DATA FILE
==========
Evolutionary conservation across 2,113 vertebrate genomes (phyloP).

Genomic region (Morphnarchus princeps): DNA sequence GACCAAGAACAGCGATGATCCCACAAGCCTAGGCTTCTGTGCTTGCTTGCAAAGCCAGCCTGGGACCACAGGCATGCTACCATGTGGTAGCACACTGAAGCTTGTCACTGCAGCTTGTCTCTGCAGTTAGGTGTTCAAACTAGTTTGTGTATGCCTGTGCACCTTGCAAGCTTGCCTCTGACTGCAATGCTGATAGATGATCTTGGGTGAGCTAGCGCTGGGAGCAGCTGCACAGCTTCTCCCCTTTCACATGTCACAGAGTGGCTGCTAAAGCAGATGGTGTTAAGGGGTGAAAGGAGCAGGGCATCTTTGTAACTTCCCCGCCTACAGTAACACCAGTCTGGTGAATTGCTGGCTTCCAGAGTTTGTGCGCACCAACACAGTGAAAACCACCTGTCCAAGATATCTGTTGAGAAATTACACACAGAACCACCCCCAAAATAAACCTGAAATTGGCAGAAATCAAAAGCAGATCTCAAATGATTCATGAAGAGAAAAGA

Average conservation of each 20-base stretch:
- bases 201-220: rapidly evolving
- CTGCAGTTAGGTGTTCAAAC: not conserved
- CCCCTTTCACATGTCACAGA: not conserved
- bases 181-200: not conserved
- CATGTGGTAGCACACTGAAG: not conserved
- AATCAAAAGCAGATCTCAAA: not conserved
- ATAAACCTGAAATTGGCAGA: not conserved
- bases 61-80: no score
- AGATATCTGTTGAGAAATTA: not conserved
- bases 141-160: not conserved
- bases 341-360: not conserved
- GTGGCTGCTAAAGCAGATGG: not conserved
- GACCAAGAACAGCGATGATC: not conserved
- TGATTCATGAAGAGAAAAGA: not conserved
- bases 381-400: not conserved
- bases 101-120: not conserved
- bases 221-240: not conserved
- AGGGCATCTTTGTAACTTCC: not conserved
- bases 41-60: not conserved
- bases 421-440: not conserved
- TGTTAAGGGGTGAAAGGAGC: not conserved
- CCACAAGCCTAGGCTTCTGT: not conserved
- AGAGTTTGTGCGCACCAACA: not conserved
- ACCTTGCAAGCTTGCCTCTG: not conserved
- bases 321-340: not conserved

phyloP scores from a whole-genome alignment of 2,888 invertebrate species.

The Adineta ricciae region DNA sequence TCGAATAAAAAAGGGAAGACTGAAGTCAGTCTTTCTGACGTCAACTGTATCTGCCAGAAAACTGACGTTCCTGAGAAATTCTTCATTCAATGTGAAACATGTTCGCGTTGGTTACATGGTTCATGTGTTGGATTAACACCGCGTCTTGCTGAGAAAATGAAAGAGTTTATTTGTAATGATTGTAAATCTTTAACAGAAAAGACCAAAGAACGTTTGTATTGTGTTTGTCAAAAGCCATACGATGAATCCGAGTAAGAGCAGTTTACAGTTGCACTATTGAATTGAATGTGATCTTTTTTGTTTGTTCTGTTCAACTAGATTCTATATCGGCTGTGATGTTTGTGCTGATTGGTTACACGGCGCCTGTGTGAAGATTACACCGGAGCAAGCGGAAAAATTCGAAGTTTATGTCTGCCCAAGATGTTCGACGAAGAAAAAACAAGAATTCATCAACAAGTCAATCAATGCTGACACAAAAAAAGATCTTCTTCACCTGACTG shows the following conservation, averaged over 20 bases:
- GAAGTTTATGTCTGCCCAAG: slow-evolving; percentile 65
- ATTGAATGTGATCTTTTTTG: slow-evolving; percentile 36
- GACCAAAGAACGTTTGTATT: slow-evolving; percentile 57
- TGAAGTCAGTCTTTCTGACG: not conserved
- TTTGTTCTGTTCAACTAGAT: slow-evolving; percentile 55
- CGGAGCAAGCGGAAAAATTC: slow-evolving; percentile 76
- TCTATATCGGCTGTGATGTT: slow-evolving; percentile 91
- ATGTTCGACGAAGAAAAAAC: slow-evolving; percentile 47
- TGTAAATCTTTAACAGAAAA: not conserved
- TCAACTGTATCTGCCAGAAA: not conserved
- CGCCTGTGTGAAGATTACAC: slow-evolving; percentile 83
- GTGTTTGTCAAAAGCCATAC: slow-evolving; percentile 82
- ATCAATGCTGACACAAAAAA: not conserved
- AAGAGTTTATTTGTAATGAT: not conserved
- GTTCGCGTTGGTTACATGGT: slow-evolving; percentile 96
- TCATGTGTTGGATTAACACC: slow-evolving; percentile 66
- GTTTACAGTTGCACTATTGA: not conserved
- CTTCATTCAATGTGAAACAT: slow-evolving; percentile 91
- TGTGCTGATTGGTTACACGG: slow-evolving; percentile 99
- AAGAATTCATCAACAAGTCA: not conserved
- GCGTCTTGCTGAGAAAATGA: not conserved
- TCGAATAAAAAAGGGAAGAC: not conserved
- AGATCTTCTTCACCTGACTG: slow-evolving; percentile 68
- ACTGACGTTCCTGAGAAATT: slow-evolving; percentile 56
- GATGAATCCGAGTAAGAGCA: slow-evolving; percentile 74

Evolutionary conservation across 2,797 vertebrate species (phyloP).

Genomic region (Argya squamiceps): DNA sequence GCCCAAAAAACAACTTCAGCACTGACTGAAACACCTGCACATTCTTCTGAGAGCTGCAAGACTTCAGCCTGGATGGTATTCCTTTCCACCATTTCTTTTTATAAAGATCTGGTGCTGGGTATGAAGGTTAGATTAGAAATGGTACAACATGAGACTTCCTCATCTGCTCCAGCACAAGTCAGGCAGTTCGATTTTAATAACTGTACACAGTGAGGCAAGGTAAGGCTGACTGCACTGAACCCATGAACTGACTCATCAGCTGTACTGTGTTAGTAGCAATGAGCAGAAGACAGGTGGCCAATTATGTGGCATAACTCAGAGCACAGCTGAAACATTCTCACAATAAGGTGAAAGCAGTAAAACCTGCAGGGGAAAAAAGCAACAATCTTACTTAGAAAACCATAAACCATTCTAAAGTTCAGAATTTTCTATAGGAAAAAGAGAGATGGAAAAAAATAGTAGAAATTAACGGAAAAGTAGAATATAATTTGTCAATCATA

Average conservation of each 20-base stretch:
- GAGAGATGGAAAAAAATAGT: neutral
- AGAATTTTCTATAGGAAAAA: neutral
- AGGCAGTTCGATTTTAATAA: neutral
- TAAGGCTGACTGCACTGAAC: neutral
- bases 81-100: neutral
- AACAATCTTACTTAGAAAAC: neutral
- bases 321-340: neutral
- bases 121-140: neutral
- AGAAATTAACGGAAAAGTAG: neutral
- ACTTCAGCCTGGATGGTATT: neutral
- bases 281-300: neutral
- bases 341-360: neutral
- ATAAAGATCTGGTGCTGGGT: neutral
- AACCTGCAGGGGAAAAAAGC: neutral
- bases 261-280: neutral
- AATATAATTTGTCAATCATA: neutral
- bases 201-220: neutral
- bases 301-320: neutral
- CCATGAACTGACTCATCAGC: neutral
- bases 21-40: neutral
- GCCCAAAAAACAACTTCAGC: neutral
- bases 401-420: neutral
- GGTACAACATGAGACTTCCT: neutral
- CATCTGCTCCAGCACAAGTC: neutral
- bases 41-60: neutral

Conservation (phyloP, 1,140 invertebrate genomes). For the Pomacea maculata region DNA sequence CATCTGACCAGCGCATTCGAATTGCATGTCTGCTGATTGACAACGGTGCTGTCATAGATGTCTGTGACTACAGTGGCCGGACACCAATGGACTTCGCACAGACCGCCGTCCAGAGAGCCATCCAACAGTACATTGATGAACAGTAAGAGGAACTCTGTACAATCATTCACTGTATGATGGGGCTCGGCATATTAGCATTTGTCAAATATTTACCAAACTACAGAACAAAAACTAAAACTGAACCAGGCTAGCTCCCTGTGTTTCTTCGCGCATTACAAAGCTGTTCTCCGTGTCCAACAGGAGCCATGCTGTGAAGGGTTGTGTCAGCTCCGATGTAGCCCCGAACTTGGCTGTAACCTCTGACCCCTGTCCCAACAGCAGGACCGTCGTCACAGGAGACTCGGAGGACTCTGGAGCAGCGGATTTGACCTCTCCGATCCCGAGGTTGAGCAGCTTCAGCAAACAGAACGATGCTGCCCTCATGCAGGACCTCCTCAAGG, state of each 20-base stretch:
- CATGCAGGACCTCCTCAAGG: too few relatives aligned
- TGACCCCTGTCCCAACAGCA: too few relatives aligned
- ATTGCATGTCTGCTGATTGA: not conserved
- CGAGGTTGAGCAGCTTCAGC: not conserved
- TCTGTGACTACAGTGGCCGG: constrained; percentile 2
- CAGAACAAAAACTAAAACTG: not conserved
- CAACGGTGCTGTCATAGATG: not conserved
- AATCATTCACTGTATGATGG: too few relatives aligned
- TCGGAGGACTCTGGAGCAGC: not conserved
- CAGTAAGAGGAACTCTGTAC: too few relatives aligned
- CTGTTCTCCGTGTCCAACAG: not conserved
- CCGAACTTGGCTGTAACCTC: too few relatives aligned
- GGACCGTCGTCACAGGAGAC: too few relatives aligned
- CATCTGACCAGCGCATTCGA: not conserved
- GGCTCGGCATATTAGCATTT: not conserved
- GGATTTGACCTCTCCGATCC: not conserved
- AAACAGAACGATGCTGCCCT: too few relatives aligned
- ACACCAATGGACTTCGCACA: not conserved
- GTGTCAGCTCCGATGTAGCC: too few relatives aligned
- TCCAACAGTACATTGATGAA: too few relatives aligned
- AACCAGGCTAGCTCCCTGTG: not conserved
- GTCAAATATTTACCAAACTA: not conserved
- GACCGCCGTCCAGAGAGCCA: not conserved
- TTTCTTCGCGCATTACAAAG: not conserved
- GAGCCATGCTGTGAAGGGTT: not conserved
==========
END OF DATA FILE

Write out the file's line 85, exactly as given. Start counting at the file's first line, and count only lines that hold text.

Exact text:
- CATGCAGGACCTCCTCAAGG: too few relatives aligned